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Regina Sierra Carter received her Ph.D. in Educational Policy Studies from the University of Illinois at Urbana-Champaign. She currently works as a Teaching and Learning Librarian at the University of Virginia.




Have you ever considered an alt-ac career in academic librarianship?


If you answered in the negative, do not worry. I am not offended.


If you are currently conducting a career search, I would like to direct your attention to alt-ac careers in library and information science (LIS) and, more specifically, academic librarianship. In this post, I will speak about opportunities available within the profession, share resources about where to find positions, and hopefully sway you to consider a career in LIS.


Out of all the alt-ac careers available, academic librarianship is one that is most often underexplored and misunderstood. I hope to clear up some confusion about how you can find fulfilling work in this profession.


Before delving into the beauties of academic librarianship, allow me to take a step back and say that academic libraries are not the only libraries where you can embark upon a fulfilling career. There are many, many types of libraries. You are probably very familiar with public libraries. However, I would be remiss if I did not disclose that there are “thousands of libraries in schools, colleges and universities, hospitals, law firms, businesses, armed forces,” museums, etc. (American Library Association, “Oh, the Places You Will Go,” n.d.). There are equally (if not more) types of positions within LIS in addition to serving as a librarian. For purposes of this post, I will speak specifically about jobs within academic librarianship within the context of the University of Virginia (UVA). Please note: Positions vary by institution size, type, need, etc.


There are 200+ professionals who work within the UVA Libraries. Here is a brief snapshot of the job titles of a few of those professionals:



Assessment Librarian


Educational Technologist

Event Coordinator

Geospatial Consultant

Instructional Design Librarian

Project Manager

Reference Librarian

Software Engineer

Teaching and Learning Librarian

User Experience Designer & Developer


I bet some of you didn’t know that there was such a diverse array of skills represented within the LIS profession. Moreover, it may also come as a surprise that as a professional working in an academic library, one may have an opportunity to earn tenure, attain faculty status, teach, conduct research, and publish. However, this varies by institution. Not all LIS professionals have faculty status or work at institutions that grant tenure.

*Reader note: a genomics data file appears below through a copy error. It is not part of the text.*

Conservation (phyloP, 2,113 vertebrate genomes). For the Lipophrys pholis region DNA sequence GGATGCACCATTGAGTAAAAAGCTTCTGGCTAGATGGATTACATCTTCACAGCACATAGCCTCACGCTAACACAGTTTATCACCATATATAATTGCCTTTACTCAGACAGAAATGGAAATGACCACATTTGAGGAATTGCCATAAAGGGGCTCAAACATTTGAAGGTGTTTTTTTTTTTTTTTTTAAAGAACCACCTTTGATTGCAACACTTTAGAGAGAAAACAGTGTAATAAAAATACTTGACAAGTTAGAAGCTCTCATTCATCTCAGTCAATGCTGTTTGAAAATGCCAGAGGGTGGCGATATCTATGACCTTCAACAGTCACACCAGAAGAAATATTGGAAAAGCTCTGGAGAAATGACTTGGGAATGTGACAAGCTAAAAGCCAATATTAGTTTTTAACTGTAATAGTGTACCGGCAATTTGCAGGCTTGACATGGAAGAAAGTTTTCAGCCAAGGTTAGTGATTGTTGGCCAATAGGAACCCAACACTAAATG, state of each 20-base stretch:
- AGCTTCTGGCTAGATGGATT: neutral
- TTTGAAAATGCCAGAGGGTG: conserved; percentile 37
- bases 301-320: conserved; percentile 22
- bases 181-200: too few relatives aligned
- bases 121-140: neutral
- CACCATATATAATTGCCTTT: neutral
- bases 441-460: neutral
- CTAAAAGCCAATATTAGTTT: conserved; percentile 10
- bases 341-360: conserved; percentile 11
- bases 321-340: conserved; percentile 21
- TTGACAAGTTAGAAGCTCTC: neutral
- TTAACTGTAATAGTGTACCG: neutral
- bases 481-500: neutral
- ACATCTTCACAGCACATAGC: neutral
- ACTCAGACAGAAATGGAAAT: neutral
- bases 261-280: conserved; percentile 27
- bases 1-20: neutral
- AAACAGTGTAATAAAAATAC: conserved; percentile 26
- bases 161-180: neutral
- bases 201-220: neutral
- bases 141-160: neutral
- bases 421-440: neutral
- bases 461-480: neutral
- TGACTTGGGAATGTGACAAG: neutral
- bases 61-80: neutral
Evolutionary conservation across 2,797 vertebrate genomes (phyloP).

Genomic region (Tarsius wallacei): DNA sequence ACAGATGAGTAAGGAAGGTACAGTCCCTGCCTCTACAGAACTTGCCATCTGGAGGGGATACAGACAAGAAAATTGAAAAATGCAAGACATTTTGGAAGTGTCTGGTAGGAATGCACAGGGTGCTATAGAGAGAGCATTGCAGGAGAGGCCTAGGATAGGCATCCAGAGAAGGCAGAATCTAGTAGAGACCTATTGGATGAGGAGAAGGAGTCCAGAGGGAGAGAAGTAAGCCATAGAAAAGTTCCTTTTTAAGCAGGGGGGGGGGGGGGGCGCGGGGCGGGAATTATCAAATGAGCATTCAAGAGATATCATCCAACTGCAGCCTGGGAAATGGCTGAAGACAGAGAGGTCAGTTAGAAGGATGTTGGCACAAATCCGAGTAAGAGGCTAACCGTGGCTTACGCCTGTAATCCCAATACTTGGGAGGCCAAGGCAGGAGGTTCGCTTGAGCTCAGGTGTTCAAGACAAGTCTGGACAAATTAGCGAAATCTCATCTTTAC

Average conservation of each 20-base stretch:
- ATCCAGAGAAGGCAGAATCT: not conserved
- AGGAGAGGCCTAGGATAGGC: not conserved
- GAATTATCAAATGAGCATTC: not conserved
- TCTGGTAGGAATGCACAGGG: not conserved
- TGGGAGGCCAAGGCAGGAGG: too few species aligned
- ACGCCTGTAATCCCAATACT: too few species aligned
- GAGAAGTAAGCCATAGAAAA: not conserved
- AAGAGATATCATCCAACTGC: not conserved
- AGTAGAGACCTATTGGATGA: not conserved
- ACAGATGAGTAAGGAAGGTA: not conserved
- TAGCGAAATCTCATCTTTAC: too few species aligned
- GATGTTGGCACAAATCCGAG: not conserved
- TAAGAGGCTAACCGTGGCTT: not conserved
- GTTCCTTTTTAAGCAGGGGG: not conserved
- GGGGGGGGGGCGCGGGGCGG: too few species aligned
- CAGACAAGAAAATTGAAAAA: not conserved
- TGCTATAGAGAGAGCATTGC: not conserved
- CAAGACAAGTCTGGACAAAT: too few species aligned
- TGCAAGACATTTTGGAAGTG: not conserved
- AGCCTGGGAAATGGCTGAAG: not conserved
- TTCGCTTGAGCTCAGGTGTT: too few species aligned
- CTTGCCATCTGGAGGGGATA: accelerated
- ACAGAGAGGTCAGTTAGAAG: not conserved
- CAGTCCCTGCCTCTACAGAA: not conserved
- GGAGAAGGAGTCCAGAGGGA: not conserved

In case you are thinking a career in academic librarianship is impossible because you don’t have a master’s degree in LIS, don’t be dismayed. Although it is true that many position announcements do state that you must have a degree in LIS, not all of them do. So please read the position description and ask questions. Sometimes there are opportunities for you to attain employment within academic libraries if you have expertise in a subject area. There are also instances where you may receive an offer for employment and have an opportunity to obtain a master’s degree in LIS while you are working. For those concerned about the cost of attaining another graduate degree, please understand that funding is available. The American Library Association has compiled a list of scholarships for those who desire to become credentialed LIS professionals.


You now know about careers in academic librarianship and funding opportunities to obtain a LIS degree. Now here are some resources that you may use to view academic librarianship job openings:



Association of Research Libraries


You can even find positions in The Chronicle, HigherEdJobs, and yours truly… Inside Higher Ed.


For those who will be searching for jobs in the distant and not-too-distant future, consider an alt-ac career in academic librarianship. You might be pleasantly surprised to find a job, if not a career, of a lifetime.


Are you open to considering an alt-ac career in academic librarianship? If yes, please share.


[Image by Flickr user GotCredit and used under Creative Commons licensing.]

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